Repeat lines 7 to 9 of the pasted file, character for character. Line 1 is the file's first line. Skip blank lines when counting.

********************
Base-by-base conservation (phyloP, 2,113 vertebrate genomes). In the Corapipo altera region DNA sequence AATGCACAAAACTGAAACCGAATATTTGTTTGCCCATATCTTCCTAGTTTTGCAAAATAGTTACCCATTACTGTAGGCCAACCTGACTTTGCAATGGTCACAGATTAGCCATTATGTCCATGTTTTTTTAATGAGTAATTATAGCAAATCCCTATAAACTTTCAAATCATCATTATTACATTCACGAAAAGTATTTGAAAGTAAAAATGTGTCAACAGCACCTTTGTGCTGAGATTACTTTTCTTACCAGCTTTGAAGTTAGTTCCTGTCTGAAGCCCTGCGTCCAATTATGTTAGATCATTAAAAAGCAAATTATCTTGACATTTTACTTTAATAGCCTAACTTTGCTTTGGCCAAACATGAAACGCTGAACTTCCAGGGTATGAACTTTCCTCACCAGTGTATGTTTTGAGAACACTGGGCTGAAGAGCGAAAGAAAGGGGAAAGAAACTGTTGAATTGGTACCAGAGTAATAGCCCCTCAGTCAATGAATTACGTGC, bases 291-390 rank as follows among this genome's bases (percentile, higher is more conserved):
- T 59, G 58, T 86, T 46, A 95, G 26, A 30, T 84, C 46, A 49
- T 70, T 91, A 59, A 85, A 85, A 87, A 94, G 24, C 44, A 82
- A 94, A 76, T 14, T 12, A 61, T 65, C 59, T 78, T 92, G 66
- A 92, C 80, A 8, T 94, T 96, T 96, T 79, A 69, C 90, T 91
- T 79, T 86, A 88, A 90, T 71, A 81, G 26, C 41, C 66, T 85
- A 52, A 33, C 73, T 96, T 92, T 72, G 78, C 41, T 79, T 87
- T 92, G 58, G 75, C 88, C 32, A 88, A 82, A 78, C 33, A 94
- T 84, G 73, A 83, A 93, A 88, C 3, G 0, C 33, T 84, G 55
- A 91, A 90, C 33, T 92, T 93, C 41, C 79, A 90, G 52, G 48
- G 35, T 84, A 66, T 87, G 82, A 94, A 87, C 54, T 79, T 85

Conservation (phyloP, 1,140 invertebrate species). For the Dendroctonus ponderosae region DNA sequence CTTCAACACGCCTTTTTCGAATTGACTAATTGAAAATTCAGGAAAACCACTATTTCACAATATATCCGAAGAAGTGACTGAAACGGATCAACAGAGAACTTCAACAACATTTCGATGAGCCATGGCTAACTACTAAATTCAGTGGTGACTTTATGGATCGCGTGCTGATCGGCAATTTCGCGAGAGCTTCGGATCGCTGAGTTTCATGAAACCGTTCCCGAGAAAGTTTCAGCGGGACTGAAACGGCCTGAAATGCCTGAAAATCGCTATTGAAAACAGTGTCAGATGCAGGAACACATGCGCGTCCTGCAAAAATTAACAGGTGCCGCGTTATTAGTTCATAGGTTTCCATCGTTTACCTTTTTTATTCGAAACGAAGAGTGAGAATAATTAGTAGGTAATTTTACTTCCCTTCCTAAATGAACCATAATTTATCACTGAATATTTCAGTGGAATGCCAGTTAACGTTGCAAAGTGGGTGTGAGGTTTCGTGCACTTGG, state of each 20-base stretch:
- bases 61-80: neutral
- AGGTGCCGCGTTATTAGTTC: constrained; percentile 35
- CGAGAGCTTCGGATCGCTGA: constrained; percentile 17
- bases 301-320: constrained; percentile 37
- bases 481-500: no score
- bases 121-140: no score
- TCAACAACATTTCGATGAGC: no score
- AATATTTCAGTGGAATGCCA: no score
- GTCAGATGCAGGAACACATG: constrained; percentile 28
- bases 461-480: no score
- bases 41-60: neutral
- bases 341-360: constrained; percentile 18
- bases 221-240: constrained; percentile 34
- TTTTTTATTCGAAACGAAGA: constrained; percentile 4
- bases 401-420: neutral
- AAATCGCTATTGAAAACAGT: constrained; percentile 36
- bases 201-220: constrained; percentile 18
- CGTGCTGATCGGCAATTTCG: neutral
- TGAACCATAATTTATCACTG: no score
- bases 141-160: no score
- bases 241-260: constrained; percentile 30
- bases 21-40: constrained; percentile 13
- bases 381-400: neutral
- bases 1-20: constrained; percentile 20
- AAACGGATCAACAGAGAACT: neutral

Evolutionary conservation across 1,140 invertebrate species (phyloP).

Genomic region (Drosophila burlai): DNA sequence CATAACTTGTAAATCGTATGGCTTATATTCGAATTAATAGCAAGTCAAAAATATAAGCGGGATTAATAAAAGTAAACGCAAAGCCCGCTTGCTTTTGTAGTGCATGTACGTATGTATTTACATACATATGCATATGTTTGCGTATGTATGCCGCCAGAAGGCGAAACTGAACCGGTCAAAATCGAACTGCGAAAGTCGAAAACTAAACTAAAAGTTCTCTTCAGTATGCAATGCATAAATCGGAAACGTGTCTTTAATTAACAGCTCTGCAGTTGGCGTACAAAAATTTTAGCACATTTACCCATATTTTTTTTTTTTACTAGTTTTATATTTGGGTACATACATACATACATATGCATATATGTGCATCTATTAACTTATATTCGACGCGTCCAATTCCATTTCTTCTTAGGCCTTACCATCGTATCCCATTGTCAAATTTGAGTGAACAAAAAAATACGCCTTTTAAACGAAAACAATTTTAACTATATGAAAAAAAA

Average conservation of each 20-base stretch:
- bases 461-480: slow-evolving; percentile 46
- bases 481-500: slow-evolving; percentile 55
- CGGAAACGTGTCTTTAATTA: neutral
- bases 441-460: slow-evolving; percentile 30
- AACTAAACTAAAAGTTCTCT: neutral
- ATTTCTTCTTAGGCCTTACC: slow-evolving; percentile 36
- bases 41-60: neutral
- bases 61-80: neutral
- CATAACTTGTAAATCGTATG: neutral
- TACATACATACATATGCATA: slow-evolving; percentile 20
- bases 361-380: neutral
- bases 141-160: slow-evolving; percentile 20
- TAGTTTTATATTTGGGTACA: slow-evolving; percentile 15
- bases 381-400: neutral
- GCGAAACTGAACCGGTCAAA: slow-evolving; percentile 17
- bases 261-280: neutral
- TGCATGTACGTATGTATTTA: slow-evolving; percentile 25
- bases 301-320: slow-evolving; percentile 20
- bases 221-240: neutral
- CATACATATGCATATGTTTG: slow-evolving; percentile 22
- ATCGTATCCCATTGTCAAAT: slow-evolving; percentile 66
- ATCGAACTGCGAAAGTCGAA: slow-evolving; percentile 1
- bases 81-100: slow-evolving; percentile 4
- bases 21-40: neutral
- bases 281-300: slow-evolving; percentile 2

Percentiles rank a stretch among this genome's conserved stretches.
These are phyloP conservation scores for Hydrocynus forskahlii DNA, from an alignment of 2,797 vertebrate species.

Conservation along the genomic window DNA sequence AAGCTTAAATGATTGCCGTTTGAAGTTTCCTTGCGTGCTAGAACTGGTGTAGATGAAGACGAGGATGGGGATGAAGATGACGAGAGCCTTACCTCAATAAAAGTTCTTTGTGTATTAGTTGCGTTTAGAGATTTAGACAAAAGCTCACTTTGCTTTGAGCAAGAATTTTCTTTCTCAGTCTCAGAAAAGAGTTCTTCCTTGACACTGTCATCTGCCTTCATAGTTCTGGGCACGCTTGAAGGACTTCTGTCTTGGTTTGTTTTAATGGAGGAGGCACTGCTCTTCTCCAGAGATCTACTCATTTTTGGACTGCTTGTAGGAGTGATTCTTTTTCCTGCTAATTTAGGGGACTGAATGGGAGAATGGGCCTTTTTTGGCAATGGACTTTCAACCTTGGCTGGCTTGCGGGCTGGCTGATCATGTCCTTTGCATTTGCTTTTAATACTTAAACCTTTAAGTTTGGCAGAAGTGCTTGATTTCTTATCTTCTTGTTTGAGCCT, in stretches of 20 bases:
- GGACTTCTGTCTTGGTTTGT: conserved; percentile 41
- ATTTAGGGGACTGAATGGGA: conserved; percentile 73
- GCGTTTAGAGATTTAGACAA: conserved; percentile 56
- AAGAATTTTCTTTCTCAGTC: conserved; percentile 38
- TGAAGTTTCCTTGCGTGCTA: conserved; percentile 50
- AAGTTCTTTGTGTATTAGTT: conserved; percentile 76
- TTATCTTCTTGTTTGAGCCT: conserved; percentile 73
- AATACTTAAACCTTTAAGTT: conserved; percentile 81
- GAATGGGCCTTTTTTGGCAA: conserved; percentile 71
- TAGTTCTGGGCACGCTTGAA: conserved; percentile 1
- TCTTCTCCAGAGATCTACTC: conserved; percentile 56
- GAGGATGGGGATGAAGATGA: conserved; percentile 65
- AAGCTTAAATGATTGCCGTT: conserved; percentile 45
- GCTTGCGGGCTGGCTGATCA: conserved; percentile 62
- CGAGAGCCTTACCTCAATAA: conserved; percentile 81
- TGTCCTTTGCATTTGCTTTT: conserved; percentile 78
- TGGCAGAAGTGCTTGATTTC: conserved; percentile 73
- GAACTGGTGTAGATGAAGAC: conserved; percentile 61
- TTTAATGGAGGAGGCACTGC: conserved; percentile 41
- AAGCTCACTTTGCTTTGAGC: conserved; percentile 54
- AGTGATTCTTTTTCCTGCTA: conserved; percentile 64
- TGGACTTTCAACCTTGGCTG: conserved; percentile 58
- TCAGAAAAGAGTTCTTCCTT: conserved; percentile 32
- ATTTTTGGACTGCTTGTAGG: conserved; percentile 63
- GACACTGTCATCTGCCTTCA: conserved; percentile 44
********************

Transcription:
- A 52, A 33, C 73, T 96, T 92, T 72, G 78, C 41, T 79, T 87
- T 92, G 58, G 75, C 88, C 32, A 88, A 82, A 78, C 33, A 94
- T 84, G 73, A 83, A 93, A 88, C 3, G 0, C 33, T 84, G 55